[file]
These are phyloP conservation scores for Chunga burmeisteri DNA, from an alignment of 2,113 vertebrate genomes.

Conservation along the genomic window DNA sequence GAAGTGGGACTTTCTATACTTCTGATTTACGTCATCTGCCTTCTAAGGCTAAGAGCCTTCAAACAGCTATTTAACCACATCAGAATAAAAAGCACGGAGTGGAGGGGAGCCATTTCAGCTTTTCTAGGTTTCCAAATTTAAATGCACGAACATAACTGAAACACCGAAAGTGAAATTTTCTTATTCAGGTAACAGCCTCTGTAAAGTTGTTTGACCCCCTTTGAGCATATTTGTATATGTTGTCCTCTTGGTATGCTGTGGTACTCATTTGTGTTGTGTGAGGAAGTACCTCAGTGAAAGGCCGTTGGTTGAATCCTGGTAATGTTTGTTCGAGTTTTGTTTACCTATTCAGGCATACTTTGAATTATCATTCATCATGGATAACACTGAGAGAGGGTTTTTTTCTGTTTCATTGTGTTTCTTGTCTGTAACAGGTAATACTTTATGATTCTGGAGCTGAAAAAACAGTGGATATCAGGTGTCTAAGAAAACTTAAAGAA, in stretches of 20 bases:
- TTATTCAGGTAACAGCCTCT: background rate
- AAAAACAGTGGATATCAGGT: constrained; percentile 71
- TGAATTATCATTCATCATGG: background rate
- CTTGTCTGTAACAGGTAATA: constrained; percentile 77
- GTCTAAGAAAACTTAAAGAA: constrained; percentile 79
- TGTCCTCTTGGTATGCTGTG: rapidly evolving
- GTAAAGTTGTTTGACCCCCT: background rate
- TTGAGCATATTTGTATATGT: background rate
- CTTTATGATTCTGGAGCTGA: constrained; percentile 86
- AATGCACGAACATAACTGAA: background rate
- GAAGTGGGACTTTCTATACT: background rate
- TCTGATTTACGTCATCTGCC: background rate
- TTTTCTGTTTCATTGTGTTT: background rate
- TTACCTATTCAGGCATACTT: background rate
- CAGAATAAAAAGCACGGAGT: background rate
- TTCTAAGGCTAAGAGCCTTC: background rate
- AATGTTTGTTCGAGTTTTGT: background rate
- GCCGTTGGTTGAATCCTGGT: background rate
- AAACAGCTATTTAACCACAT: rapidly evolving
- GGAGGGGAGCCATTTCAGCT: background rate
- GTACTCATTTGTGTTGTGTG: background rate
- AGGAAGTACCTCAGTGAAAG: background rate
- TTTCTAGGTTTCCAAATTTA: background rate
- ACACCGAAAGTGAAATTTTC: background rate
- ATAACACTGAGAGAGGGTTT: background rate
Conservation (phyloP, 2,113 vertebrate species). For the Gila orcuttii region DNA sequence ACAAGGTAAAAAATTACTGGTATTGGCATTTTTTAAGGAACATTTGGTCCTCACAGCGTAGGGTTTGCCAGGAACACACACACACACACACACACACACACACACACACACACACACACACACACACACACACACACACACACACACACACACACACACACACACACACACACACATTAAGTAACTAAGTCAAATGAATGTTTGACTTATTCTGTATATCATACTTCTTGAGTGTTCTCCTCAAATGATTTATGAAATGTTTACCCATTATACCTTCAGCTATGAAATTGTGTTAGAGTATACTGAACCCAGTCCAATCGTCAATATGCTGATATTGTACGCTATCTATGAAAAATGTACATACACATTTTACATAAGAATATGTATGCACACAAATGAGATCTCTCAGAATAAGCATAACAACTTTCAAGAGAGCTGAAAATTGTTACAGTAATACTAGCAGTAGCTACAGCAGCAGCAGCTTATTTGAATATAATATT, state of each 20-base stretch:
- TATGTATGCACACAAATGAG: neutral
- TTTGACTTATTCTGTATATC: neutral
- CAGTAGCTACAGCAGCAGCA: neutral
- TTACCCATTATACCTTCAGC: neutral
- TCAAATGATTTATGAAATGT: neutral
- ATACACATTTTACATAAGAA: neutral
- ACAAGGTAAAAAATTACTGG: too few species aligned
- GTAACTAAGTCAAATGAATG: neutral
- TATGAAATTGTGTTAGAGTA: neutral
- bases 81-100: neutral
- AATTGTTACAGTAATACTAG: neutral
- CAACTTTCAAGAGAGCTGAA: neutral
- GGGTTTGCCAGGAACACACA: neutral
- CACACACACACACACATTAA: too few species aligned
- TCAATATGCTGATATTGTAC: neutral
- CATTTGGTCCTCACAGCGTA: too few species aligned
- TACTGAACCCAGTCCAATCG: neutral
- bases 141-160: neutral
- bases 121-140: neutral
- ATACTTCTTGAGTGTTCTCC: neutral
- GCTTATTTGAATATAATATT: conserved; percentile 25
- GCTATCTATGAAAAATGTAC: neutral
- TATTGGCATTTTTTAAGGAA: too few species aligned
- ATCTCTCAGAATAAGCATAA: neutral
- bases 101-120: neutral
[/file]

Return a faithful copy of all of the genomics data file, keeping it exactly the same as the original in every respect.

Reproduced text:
These are phyloP conservation scores for Chunga burmeisteri DNA, from an alignment of 2,113 vertebrate genomes.

Conservation along the genomic window DNA sequence GAAGTGGGACTTTCTATACTTCTGATTTACGTCATCTGCCTTCTAAGGCTAAGAGCCTTCAAACAGCTATTTAACCACATCAGAATAAAAAGCACGGAGTGGAGGGGAGCCATTTCAGCTTTTCTAGGTTTCCAAATTTAAATGCACGAACATAACTGAAACACCGAAAGTGAAATTTTCTTATTCAGGTAACAGCCTCTGTAAAGTTGTTTGACCCCCTTTGAGCATATTTGTATATGTTGTCCTCTTGGTATGCTGTGGTACTCATTTGTGTTGTGTGAGGAAGTACCTCAGTGAAAGGCCGTTGGTTGAATCCTGGTAATGTTTGTTCGAGTTTTGTTTACCTATTCAGGCATACTTTGAATTATCATTCATCATGGATAACACTGAGAGAGGGTTTTTTTCTGTTTCATTGTGTTTCTTGTCTGTAACAGGTAATACTTTATGATTCTGGAGCTGAAAAAACAGTGGATATCAGGTGTCTAAGAAAACTTAAAGAA, in stretches of 20 bases:
- TTATTCAGGTAACAGCCTCT: background rate
- AAAAACAGTGGATATCAGGT: constrained; percentile 71
- TGAATTATCATTCATCATGG: background rate
- CTTGTCTGTAACAGGTAATA: constrained; percentile 77
- GTCTAAGAAAACTTAAAGAA: constrained; percentile 79
- TGTCCTCTTGGTATGCTGTG: rapidly evolving
- GTAAAGTTGTTTGACCCCCT: background rate
- TTGAGCATATTTGTATATGT: background rate
- CTTTATGATTCTGGAGCTGA: constrained; percentile 86
- AATGCACGAACATAACTGAA: background rate
- GAAGTGGGACTTTCTATACT: background rate
- TCTGATTTACGTCATCTGCC: background rate
- TTTTCTGTTTCATTGTGTTT: background rate
- TTACCTATTCAGGCATACTT: background rate
- CAGAATAAAAAGCACGGAGT: background rate
- TTCTAAGGCTAAGAGCCTTC: background rate
- AATGTTTGTTCGAGTTTTGT: background rate
- GCCGTTGGTTGAATCCTGGT: background rate
- AAACAGCTATTTAACCACAT: rapidly evolving
- GGAGGGGAGCCATTTCAGCT: background rate
- GTACTCATTTGTGTTGTGTG: background rate
- AGGAAGTACCTCAGTGAAAG: background rate
- TTTCTAGGTTTCCAAATTTA: background rate
- ACACCGAAAGTGAAATTTTC: background rate
- ATAACACTGAGAGAGGGTTT: background rate
Conservation (phyloP, 2,113 vertebrate species). For the Gila orcuttii region DNA sequence ACAAGGTAAAAAATTACTGGTATTGGCATTTTTTAAGGAACATTTGGTCCTCACAGCGTAGGGTTTGCCAGGAACACACACACACACACACACACACACACACACACACACACACACACACACACACACACACACACACACACACACACACACACACACACACACACACACACACATTAAGTAACTAAGTCAAATGAATGTTTGACTTATTCTGTATATCATACTTCTTGAGTGTTCTCCTCAAATGATTTATGAAATGTTTACCCATTATACCTTCAGCTATGAAATTGTGTTAGAGTATACTGAACCCAGTCCAATCGTCAATATGCTGATATTGTACGCTATCTATGAAAAATGTACATACACATTTTACATAAGAATATGTATGCACACAAATGAGATCTCTCAGAATAAGCATAACAACTTTCAAGAGAGCTGAAAATTGTTACAGTAATACTAGCAGTAGCTACAGCAGCAGCAGCTTATTTGAATATAATATT, state of each 20-base stretch:
- TATGTATGCACACAAATGAG: neutral
- TTTGACTTATTCTGTATATC: neutral
- CAGTAGCTACAGCAGCAGCA: neutral
- TTACCCATTATACCTTCAGC: neutral
- TCAAATGATTTATGAAATGT: neutral
- ATACACATTTTACATAAGAA: neutral
- ACAAGGTAAAAAATTACTGG: too few species aligned
- GTAACTAAGTCAAATGAATG: neutral
- TATGAAATTGTGTTAGAGTA: neutral
- bases 81-100: neutral
- AATTGTTACAGTAATACTAG: neutral
- CAACTTTCAAGAGAGCTGAA: neutral
- GGGTTTGCCAGGAACACACA: neutral
- CACACACACACACACATTAA: too few species aligned
- TCAATATGCTGATATTGTAC: neutral
- CATTTGGTCCTCACAGCGTA: too few species aligned
- TACTGAACCCAGTCCAATCG: neutral
- bases 141-160: neutral
- bases 121-140: neutral
- ATACTTCTTGAGTGTTCTCC: neutral
- GCTTATTTGAATATAATATT: conserved; percentile 25
- GCTATCTATGAAAAATGTAC: neutral
- TATTGGCATTTTTTAAGGAA: too few species aligned
- ATCTCTCAGAATAAGCATAA: neutral
- bases 101-120: neutral